Johannesburg: Cricket South Africa has postponed its Annual General Meeting (AGM), scheduled this week, by a month amid a new crisis over its alleged lack of transformation. Just as the two-year-old saga over irregular IPL 2 bonuses ended with chief executive Gerald Majola being dismissed last Friday, a new furore erupted over alleged disregard for transformation plans recommended by the Nicholson inquiry that led to the disciplinary hearing which saw Majola being kicked out.
This time, former CSA president Norman Arendse is accusing CSA of having blocked him from returning as the head of a new committee of independent directors that is part of the transformation plans initiated by CSA in the wake of the Nicholson inquiry. Arendse claims that a last-minute amendment to the CSA rules precluding anyone involved in cricket within the past three years debarred him from taking up the position even though he was the first choice of the interviewing panel.
Sports Minister Fikile Mbalula, who initiated the Nicholson inquiry, as well as the South African Sports and Olympics Committee (SASCOC) are reported to be unhappy about this. Arendse resigned two years ago after a vote of no confidence from provincial affiliates of CSA. "This (postponement) has been done to bring about the necessary harmonisation between CSA's proposed governance structure, and the respective recommendation of the Nicholson Committee of Enquiry and CSA'S SASCOC membership obligations," CSA said in a short statement on Wednesday.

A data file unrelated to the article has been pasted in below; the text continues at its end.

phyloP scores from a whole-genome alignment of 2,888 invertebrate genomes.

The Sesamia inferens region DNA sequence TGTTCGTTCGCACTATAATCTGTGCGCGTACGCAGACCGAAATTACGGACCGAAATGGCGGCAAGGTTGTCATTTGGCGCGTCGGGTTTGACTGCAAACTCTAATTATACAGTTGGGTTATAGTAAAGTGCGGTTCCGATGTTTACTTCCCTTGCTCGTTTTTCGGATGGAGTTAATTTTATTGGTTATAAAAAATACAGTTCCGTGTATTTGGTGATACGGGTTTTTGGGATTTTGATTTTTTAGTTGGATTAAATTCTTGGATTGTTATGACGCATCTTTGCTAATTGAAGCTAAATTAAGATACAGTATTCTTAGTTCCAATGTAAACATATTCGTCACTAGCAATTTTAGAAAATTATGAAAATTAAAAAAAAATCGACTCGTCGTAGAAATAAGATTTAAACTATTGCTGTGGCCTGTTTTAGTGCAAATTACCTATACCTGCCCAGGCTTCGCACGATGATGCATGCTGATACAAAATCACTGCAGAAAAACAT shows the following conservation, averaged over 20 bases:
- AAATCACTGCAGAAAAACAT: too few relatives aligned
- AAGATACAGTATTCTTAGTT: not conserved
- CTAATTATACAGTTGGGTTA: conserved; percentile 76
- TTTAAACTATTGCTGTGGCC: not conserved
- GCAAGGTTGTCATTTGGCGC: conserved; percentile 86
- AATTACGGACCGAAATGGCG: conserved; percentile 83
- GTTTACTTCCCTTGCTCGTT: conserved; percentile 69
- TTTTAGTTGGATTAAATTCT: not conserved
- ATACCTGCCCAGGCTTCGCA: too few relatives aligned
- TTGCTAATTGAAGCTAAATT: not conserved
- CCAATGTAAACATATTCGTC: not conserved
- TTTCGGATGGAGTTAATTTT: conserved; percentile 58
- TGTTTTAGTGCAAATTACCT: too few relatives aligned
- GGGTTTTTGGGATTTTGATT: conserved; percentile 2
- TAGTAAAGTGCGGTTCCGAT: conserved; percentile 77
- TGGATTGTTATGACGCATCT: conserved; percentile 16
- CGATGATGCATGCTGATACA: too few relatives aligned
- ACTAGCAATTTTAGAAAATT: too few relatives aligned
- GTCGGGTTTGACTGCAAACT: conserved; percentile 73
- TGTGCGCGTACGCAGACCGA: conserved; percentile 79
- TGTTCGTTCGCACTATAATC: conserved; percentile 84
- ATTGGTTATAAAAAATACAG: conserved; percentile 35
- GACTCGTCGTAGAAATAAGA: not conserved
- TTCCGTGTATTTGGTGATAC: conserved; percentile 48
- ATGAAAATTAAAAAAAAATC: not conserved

Cricket South Africa has postponed its Annual General Meeting (AGM), scheduled this week, by a month.
Mbalula had set up the Nicholson inquiry after nearly two years of wrangling within CSA over the huge IPL 2 bonuses that Majola paid himself and other CSA staff without the sanction of the board. IPL 2 was played in South Africa due to security concerns around elections at the time in India.